You don’t necessarily have to have read The Rats before you can read Lair, but having read both books I would recommend it, unless you are only intending on reading the one book. And why would you want to do that? If you want to read Lair, then read The Rats first. Trust me. You will enjoy a better read—two better reads.
Lair takes up the story four years later. The rats are vanquished—at least everyone believes so—but the control of vermin is taken a lot more seriously, for obvious reasons. Lair has a different central character than The Rats, a rat-catcher named Lucas Pender.
Pender wasn’t in the first book. In fact, the only character that I remembered from the first book was Pender’s boss Stephen Howard, who played a big part in orchestrating the rat’s defeat first time round. His involvement then has written him a ticket into a high powered job at Ratkill.
Everyone might have dared to hope that the danger was over and that the rats were no more, but they have been wrong. The surviving rats have relocated. The city was the place of their defeat and so they have left London and decided to partake of a little country air. Of course county air is very good for helping to work up an appetite and old habits die hard.
The rats are just as savage this time around and perhaps a little smarter too, so Pender has his work cut out for him. The two headed mutant rats also make a return and are, if anything, even more obnoxious than ever. So if The Rats gave you nightmares, and you decided never again, you had best stick to that thought. But if you do you will be missing out on one hell of a read.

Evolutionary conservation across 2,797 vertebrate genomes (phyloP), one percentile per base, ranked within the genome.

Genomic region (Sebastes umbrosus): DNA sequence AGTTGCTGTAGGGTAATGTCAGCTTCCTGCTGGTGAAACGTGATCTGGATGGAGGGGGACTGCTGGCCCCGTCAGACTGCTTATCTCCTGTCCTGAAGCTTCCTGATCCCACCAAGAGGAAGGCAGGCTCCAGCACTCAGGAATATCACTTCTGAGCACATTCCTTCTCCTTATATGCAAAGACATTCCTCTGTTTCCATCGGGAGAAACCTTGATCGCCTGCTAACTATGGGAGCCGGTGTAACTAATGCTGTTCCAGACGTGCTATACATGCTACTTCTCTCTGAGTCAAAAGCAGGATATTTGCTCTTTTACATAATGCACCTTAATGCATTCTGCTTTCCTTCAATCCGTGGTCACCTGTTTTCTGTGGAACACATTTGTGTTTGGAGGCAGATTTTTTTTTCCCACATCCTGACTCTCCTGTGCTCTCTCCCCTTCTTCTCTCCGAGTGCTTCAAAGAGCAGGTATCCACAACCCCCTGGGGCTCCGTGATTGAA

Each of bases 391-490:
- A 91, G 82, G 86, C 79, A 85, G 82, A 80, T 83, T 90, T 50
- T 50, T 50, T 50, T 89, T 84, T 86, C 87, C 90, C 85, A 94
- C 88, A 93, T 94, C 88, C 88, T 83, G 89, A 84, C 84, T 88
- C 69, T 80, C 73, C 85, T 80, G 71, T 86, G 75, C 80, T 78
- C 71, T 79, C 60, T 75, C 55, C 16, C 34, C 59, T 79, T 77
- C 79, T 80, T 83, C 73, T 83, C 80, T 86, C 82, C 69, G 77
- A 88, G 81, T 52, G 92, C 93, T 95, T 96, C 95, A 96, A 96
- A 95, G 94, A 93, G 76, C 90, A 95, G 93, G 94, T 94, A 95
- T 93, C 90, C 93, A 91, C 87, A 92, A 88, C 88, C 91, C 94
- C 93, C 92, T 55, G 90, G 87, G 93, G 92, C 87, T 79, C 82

One of the things that makes Lair such an interesting read, for me anyway, is the politics of some of the situations. It rings very true of the real world. For instance, at one point early on in the story, Pender wants to evacuate Epping Forest and has good reasons to do so. The Superintendent of the forest goes against Pender’s advice though and states all kinds of political and financial reason for keeping the forest open. Pender has eyewitnesses who have seen the rats, he has samples of the rat’s droppings and more bloody evidence. He sticks to his guns. Unfortunately for Pender, and everyone else, the superintendent gets on the phone, pulling strings, and pulls the carpet out from underneath the rat catcher in his efforts to brush everything under it. Until the killing spree starts that is.
Lair is a good read. The characters are believable, the situations seem believable and so do the rats; and that of course, is where the nightmares begin. So if you happen to live in a cottage, in the woods, and hear all sorts of noises in the night, from the wildlife outside your home, perhaps this one might not be your best choice for bedtime reading.